A scanning transmission electronic microscope (STEM) was used to characterize the oxide layer thickness of this uranium powder as well (Figure 4). The lighter “fuzzy” regions surrounding the particle are attributed to the uranium oxide layer, which is likely UO2 or U3O8 (both are stable oxides). Smooth partially transparent uranium crystallites were observed in some images that were not included in this publication; however, the oxide layer exhibits a distinct texture. The oxide thickness was measured using ImageJ at regular intervals along the edges of many particles and a distribution was determined as shown in Figure 5. The average oxide layer thickness was about 43.3 nm, with a standard deviation of 28.6 nm. The oxide layer can significantly affect particle combustion behavior and is discussed further later on.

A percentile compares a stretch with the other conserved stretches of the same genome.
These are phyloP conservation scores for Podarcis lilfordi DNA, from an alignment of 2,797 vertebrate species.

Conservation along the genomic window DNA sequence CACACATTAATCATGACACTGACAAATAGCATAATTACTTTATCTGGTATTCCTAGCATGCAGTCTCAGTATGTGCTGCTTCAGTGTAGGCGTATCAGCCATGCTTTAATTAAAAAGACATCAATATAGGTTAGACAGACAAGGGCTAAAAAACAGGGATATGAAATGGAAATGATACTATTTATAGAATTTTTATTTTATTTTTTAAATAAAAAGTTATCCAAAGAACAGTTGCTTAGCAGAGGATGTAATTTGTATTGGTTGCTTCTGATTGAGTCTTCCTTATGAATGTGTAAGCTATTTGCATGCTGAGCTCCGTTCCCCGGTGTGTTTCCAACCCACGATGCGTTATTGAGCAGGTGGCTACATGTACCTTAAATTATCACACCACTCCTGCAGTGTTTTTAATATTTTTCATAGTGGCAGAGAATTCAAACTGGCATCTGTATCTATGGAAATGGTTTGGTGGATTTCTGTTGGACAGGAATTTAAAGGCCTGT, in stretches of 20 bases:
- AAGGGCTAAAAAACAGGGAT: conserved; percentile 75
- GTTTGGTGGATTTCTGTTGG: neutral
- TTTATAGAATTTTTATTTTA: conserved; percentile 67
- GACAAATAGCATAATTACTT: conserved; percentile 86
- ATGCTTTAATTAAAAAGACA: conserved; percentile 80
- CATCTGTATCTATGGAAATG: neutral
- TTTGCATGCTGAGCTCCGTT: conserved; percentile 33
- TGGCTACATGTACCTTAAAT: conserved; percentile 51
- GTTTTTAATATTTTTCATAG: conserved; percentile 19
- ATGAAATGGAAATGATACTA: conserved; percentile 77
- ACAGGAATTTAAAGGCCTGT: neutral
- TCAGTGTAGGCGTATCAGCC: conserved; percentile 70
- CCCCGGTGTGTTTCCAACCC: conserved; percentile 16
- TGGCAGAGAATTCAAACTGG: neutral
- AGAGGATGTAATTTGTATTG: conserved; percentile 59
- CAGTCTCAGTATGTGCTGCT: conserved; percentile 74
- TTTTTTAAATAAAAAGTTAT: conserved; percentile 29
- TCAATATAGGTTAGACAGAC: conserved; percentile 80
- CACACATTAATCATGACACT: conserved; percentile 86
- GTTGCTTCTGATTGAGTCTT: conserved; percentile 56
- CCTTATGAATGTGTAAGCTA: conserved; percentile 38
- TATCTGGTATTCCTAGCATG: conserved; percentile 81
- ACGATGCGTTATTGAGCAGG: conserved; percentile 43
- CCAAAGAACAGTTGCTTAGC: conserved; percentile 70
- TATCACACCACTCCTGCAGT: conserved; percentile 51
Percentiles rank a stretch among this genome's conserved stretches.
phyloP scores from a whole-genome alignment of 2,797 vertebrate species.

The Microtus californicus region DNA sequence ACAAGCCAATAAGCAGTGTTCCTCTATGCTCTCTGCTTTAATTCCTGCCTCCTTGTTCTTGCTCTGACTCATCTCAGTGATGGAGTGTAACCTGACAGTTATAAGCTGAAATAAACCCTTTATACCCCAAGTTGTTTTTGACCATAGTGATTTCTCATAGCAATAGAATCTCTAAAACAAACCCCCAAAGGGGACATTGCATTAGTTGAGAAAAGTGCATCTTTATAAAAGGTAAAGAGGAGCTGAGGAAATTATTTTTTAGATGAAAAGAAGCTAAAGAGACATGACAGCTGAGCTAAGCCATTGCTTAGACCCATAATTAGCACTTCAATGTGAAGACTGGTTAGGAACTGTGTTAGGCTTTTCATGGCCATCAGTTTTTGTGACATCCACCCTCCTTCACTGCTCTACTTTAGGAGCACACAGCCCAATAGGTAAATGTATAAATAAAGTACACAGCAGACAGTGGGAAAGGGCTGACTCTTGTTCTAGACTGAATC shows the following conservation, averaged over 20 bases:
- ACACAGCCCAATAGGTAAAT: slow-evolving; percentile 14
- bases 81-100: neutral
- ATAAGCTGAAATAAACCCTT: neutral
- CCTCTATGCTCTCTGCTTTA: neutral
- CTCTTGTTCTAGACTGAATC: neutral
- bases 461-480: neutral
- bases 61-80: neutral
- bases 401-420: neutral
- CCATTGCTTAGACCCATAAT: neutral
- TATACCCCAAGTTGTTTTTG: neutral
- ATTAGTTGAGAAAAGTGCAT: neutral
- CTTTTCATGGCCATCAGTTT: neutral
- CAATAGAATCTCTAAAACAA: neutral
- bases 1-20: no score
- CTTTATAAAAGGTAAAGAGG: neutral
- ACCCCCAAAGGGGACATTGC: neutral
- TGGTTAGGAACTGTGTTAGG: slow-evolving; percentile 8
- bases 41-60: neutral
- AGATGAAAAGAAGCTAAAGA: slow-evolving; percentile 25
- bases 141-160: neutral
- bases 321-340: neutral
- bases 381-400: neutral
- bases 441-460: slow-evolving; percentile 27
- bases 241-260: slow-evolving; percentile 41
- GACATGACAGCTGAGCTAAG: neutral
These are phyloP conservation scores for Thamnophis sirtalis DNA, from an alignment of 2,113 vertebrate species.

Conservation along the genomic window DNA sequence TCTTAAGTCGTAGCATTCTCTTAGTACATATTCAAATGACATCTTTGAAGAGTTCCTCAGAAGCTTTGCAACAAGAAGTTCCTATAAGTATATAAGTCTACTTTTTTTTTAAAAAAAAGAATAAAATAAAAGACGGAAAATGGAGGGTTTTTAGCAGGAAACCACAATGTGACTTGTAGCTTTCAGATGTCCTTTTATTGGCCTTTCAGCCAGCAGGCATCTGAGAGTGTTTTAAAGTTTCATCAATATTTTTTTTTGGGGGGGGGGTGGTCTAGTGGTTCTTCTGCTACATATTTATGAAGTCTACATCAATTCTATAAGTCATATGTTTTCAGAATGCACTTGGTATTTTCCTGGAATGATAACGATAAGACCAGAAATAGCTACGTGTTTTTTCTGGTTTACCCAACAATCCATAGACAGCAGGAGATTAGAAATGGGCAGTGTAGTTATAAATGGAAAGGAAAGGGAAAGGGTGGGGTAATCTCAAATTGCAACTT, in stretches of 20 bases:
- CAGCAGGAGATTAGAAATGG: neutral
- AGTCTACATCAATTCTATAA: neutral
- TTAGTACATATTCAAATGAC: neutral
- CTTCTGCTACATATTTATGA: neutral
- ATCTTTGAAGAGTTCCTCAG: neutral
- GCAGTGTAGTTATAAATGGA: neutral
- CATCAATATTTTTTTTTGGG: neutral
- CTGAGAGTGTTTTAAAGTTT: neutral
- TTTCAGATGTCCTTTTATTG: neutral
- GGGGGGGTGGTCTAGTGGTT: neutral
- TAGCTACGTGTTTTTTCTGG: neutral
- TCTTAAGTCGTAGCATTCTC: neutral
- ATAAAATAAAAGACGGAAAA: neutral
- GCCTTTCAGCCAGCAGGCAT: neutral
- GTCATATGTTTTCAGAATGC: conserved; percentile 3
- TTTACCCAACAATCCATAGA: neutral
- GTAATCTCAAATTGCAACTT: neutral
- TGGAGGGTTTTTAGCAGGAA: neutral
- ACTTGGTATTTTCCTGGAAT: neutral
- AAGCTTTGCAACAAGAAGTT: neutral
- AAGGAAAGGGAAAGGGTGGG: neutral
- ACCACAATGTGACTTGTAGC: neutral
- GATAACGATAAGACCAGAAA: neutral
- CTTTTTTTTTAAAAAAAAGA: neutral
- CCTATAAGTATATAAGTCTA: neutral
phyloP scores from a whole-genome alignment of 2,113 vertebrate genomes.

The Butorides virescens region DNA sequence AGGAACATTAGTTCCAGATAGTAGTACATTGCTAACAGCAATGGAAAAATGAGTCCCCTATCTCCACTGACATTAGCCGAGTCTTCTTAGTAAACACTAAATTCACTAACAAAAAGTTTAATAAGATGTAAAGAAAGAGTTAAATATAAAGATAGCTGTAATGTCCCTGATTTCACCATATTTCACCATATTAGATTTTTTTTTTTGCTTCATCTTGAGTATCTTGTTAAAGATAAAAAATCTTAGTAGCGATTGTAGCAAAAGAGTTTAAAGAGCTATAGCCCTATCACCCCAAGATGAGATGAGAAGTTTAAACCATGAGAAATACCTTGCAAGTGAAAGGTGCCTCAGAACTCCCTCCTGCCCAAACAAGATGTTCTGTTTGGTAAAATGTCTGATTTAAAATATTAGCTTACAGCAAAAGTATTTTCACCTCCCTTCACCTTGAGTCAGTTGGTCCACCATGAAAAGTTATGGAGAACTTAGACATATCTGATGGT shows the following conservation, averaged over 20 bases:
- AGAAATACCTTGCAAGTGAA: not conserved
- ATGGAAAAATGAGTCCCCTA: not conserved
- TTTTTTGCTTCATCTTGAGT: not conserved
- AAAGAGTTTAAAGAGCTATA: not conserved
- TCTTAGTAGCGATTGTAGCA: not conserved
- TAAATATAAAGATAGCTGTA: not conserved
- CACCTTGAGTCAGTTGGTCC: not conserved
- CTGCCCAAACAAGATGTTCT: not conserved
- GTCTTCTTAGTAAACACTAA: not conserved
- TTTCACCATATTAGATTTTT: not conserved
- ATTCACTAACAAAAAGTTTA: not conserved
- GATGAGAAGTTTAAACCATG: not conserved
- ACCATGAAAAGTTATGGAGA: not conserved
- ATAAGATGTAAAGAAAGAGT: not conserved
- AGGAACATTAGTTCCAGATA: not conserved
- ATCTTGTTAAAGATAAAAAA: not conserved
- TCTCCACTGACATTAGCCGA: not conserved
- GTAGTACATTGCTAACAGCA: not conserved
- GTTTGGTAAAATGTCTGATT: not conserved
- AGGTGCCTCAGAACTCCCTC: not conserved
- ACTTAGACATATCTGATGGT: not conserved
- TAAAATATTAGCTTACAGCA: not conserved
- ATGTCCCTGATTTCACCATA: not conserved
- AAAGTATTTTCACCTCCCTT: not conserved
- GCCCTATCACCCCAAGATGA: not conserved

A dust cloud chamber was created in order to facilitate the confined dispersal and combustion of ∼0.025 g of uranium powder (Figure 6). Powder was loaded into a small conical cavity with two tungsten electrodes on opposite sides. The 5 kV discharge of a 1 uF capacitor generates a local plasma in the cavity that rapidly heats, ignites, and disperses the powder into the chamber above the cavity (see inset Figure 6). The internal volume of the chamber was 2.62E − 3 m3. The chamber is capable of pressurization with a gas mixture of choice as well as vacuum down to a few torr (Figure 6).